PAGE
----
Biosynthesis and Characterization of Silver Nanoparticles Using Phoenix dactylifera Fruits Extract and their In Vitro Antimicrobial and Cytotoxic Effects
Sarvat Zafar1, *, Aiman Zafar2
Identifiers and Pagination:Year: 2019
First Page: 37
Last Page: 46
Publisher Id: TOBIOTJ-13-37
Article History:Received Date: 09/01/2019
Revision Received Date: 14/03/2019
Acceptance Date: 15/03/2019
Electronic publication date: 30/04/2019
Collection year: 2019
open-access license: This is an open access article distributed under the terms of the Creative Commons Attribution 4.0 International Public License (CC-BY 4.0), a copy of which is available at: (https://creativecommons.org/licenses/by/4.0/legalcode). This license permits unrestricted use, distribution, and reproduction in any medium, provided the original author and source are credited.
In this article, silver nanoparticles (AgNPs) were synthesized by the biological green technique, using the aqueous extracts obtained from fruits of Phoenix dactylifera (date palm). This method is simple, rapid, non-toxic, and sustainable, and substitutes for the conventional physical/chemical methods. The cytotoxic activities of AgNPs derived from date fruit extract have not been mentioned in the earlier studies.
The biosynthesized AgNPs are analyzed by Fourier transform infrared spectroscopy (FT-IR), UV-visible spectroscopy (UV-vis), and Transmission Electron Microscopy (TEM) methods. The assessment of antimicrobial effect towards human pathogenic microbial strains and their potential cytotoxicity against human breast cancer cell lines (MCF-7) were also evaluated.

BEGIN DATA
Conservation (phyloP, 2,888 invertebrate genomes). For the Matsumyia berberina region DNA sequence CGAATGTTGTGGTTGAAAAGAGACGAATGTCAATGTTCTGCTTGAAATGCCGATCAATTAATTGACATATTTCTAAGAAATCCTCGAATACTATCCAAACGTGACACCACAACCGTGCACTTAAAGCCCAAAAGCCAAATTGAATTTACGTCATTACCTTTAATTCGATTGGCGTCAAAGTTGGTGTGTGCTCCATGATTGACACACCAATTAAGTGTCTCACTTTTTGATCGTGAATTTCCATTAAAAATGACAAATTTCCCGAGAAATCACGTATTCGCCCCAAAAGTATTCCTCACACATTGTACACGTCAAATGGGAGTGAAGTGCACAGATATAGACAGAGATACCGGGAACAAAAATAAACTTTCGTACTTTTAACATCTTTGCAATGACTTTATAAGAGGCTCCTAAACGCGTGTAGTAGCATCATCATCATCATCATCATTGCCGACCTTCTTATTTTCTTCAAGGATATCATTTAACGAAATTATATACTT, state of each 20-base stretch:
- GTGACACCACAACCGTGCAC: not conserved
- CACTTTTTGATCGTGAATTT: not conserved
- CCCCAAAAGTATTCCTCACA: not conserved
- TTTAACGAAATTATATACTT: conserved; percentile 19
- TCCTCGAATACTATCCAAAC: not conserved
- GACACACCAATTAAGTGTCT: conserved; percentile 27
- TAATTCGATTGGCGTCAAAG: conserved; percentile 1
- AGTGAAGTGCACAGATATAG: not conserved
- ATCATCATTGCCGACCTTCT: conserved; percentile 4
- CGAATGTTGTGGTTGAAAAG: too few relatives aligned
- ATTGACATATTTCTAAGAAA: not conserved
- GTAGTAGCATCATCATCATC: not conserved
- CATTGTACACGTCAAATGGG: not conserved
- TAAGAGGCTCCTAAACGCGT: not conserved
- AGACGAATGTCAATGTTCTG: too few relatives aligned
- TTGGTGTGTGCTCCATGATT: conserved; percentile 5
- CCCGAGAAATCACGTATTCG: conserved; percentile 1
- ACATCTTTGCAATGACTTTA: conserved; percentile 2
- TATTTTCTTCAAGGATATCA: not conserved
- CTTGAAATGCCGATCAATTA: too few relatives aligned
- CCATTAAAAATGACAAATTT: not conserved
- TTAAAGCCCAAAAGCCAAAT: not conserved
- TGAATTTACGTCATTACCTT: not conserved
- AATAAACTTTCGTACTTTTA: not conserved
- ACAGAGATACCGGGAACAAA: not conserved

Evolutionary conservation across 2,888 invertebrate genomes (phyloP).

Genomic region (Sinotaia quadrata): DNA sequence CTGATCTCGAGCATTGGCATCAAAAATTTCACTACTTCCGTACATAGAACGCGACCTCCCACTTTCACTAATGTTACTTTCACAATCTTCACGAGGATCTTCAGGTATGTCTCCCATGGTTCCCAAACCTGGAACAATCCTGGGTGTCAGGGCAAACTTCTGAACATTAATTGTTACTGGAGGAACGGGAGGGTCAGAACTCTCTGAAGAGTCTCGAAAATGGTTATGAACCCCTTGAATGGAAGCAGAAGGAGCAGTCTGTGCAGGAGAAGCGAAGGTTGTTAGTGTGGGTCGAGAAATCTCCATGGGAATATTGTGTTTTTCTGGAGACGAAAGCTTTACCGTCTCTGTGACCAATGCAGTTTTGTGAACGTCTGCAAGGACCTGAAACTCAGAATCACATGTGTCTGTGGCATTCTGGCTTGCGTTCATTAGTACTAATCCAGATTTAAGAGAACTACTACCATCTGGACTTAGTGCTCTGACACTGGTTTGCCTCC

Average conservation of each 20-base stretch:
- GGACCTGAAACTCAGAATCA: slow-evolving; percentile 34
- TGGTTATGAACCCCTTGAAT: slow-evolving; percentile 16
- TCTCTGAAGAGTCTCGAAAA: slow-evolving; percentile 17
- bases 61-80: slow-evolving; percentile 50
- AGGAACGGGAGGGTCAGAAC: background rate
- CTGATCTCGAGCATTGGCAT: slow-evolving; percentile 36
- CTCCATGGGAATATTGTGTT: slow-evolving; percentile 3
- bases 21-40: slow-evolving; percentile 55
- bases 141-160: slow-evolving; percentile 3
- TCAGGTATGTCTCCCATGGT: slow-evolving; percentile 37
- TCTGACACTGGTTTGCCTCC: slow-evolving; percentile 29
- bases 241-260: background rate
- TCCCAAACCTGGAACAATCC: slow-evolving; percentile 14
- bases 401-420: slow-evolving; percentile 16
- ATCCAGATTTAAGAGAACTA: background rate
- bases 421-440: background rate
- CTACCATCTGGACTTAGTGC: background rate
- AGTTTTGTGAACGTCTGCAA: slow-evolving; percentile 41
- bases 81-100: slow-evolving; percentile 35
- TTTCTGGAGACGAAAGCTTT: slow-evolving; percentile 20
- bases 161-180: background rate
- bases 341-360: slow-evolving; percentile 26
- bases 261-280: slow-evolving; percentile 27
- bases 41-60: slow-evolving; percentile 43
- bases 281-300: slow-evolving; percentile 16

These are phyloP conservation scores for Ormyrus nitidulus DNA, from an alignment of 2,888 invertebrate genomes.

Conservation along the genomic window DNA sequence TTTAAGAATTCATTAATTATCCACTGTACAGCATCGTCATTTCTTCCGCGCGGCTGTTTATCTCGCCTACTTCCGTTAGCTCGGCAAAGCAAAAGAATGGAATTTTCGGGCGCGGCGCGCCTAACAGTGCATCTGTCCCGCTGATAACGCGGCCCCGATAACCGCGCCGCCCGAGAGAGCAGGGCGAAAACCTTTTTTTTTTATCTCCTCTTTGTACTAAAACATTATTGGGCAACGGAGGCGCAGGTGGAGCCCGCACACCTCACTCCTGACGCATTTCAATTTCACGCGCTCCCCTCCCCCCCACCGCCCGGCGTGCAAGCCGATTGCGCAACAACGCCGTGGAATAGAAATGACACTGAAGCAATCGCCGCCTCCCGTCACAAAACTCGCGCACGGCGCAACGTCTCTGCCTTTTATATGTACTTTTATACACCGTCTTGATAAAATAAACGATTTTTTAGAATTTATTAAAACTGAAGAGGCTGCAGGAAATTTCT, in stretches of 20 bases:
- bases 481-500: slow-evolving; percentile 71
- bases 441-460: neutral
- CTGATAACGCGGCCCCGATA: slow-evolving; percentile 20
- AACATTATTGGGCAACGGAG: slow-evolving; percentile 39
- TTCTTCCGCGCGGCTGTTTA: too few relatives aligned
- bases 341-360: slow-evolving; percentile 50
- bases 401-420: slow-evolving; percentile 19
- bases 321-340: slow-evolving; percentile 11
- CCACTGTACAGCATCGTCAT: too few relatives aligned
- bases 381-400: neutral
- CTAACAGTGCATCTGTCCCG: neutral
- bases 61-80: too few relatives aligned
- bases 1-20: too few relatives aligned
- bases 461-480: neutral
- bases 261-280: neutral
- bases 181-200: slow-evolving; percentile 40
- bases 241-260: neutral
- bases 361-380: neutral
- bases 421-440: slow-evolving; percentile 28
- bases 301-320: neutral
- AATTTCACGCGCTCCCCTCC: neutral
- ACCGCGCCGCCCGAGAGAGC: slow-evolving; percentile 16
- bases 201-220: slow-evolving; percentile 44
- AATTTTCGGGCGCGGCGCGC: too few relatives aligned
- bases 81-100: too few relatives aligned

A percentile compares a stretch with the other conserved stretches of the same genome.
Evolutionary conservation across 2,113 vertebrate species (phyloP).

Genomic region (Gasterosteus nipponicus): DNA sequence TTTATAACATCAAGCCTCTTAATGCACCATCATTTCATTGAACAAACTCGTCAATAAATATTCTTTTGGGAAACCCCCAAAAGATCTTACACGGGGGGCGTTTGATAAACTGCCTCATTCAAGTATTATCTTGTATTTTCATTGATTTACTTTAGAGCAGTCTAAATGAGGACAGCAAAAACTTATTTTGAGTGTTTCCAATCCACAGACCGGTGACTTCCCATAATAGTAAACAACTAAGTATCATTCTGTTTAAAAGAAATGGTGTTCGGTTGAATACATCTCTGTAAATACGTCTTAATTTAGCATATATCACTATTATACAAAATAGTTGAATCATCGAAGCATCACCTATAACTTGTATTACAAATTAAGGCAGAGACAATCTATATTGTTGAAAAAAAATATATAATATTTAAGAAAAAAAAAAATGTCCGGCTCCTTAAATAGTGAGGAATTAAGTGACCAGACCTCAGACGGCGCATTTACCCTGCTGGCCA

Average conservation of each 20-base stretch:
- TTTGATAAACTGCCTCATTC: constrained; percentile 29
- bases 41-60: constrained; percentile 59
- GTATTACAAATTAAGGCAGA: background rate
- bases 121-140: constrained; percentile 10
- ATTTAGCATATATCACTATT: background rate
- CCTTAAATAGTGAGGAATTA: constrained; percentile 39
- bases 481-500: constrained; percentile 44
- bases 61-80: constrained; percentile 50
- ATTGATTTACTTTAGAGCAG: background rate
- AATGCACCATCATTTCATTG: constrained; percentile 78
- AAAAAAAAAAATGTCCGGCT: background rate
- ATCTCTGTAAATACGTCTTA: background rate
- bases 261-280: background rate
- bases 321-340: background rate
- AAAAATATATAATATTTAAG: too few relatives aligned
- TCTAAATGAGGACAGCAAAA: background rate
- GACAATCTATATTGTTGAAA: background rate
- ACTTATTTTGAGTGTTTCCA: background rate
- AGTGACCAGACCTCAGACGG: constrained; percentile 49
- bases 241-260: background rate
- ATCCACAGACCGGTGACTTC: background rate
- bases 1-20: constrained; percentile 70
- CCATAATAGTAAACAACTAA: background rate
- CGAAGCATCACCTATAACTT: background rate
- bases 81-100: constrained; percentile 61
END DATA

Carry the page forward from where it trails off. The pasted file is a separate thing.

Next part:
FT-IR spectral studies showed that phytomolecules such as carbohydrates, phenolic acids and flavonoids present in date fruits extract are involved in the reduction and capping of the AgNPs. UV-vis spectrum revealed Surface Plasmon Resonance (SPR) at 425 nm which attributes the presence of AgNPs in aqueous extract. TEM micrographs showed that AgNPs particle diameter is ranged from 20 nm to 100 nm with spherical morphology. The biosynthesized AgNPs exhibited significant antimicrobial activity towards human microbial strains. Phytosynthesized NPs also induce cytotoxicity via necrosis, apoptosis and mitodepressive mechanisms that can disturb the cellular components at various stages of cell cycle.
The present study concludes that biologically synthesized AgNPs using Phoenix dactylifera is cost-effective, rapid, non-toxic, and sustainable and can be effectively used as an adjunct for the treatment of breast carcinoma.